The outdoor dining sheds that changed the landscape of New York City’s streets during the pandemic may soon get packed up for good.
During a City Council hearing on Tuesday, Department of Transportation officials said that a revised outdoor dining program likely won’t feature sheds at all.
“We don’t envision sheds in the permanent program, we’re not planning for that,” said Julie Schipper, director of the Department of Transportation’s Open Restaurants program. “What would be in the roadway is barriers and tents or umbrellas, but not these full houses that you’re seeing in the street.”
Schipper testified at a hearing about legislation to turn the pandemic-era program into a permanent part of New York City.
She said the new program would be one “where you can dine outside when that feels nice and comfortable but you won’t need to be in a house on the street.”
Schipper added that restaurants that have set up sheds would not be grandfathered in and would need to get approval under a new plan beginning in 2023.
During the pandemic, restaurants, some of which spent significant sums of money to construct outdoor dining structures, were able to self-certify quickly, Schipper said.
“Going forward, there will be a full review so they will have to submit their plans that they plan to include,” she said. “We will review them and then if everything is in compliance then grant permissions for that restaurant to set up.”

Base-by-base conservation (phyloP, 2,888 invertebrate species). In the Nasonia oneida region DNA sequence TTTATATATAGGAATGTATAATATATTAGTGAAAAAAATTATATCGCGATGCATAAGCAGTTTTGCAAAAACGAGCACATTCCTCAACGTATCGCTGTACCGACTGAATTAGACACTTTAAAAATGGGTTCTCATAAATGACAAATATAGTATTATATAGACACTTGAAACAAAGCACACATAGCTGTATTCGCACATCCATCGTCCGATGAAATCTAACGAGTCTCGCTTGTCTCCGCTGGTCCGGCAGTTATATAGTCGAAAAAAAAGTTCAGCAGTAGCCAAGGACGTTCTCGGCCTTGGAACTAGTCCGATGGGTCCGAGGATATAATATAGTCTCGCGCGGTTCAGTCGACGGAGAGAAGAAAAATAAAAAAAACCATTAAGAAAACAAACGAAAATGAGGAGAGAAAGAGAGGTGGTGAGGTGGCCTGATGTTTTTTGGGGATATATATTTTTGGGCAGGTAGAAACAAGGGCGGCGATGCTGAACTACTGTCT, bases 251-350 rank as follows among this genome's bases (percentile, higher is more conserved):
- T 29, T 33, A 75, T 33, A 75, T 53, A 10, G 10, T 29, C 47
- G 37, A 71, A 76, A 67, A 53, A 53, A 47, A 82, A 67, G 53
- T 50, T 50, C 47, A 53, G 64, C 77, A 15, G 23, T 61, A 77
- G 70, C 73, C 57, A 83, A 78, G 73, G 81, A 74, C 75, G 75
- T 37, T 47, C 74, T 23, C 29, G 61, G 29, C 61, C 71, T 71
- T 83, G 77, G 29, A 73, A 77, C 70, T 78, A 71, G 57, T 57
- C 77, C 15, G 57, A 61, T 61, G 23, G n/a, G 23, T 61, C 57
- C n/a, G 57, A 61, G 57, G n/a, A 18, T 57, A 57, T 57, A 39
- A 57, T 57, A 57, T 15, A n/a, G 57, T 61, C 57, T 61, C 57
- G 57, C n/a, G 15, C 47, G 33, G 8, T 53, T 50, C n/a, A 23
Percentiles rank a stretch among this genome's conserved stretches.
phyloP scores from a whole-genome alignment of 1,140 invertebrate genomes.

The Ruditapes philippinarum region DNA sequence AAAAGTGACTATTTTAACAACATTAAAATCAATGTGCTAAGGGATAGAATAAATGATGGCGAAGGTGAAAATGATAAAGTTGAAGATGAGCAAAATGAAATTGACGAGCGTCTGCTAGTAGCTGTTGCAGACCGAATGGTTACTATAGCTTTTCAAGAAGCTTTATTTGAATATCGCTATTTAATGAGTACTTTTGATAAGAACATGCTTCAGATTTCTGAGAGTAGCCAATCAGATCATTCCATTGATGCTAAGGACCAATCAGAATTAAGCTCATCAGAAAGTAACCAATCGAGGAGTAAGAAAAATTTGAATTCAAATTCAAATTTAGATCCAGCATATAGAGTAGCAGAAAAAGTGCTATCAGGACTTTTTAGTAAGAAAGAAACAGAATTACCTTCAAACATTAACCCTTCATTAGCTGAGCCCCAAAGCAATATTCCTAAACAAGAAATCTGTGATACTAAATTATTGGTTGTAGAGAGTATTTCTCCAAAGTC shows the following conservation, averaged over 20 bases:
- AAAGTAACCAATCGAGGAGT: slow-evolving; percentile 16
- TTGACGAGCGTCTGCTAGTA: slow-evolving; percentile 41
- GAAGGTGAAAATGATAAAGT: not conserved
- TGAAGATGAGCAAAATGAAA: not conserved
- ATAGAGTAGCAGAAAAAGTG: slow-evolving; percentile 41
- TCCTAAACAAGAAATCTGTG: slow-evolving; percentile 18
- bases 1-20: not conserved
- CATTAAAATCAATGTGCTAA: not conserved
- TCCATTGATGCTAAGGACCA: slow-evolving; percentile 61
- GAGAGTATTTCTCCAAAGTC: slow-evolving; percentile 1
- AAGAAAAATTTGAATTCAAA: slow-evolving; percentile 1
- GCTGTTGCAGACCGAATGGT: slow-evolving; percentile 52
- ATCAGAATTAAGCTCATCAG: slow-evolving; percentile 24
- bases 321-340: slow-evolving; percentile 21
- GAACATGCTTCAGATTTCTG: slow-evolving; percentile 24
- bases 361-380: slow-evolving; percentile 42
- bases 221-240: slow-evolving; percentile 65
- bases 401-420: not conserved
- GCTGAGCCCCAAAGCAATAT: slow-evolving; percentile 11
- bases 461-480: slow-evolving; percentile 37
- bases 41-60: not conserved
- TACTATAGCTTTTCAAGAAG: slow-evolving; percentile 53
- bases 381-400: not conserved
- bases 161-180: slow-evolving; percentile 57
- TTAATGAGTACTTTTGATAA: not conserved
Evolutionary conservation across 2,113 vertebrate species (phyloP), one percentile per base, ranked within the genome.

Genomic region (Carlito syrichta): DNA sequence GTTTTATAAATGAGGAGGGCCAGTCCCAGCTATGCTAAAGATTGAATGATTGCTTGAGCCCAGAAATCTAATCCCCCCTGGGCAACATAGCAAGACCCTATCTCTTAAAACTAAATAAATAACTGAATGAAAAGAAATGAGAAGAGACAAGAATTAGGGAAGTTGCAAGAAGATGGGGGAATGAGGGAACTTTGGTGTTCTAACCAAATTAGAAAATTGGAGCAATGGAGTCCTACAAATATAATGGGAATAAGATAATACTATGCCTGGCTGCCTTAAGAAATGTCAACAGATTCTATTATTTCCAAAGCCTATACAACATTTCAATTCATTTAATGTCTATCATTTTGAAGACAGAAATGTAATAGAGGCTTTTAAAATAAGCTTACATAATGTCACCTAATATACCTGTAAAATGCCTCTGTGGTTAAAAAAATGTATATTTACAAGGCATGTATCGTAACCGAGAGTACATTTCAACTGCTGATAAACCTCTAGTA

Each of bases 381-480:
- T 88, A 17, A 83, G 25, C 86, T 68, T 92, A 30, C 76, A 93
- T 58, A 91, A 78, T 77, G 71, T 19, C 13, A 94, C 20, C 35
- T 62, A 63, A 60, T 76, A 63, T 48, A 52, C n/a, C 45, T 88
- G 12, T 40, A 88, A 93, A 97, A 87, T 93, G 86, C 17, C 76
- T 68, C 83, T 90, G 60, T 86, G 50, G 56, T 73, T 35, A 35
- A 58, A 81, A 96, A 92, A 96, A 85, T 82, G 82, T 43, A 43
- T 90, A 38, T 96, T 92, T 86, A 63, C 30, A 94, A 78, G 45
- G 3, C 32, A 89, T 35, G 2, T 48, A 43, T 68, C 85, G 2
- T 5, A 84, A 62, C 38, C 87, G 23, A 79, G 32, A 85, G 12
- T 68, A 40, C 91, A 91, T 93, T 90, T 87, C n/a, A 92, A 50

But people in the restaurant industry who support the existing structures are hopeful that the permanent removal isn’t a done deal just yet.
“These are all aspects that still need to be discussed to determine what the most sustainable longtime solution is,” Andrew Rigie, executive director of the New York City Hospitality Alliance, said. “There could be different setups in different areas where they work.”
Supporters of the Open Restaurants plan, which started under former Mayor Bill de Blasio, say it helped save the restaurant industry during the height of the pandemic.
“Outdoor dining reimagined what the city could do with our streets,” said Councilwoman Marjorie Velázquez, chair of the Committee on Consumer and Worker Protection and the prime sponsor of the bill to make the program permanent. “Welcoming outdoor spaces took over curbs and parks and sidewalks instead of just parked cars.”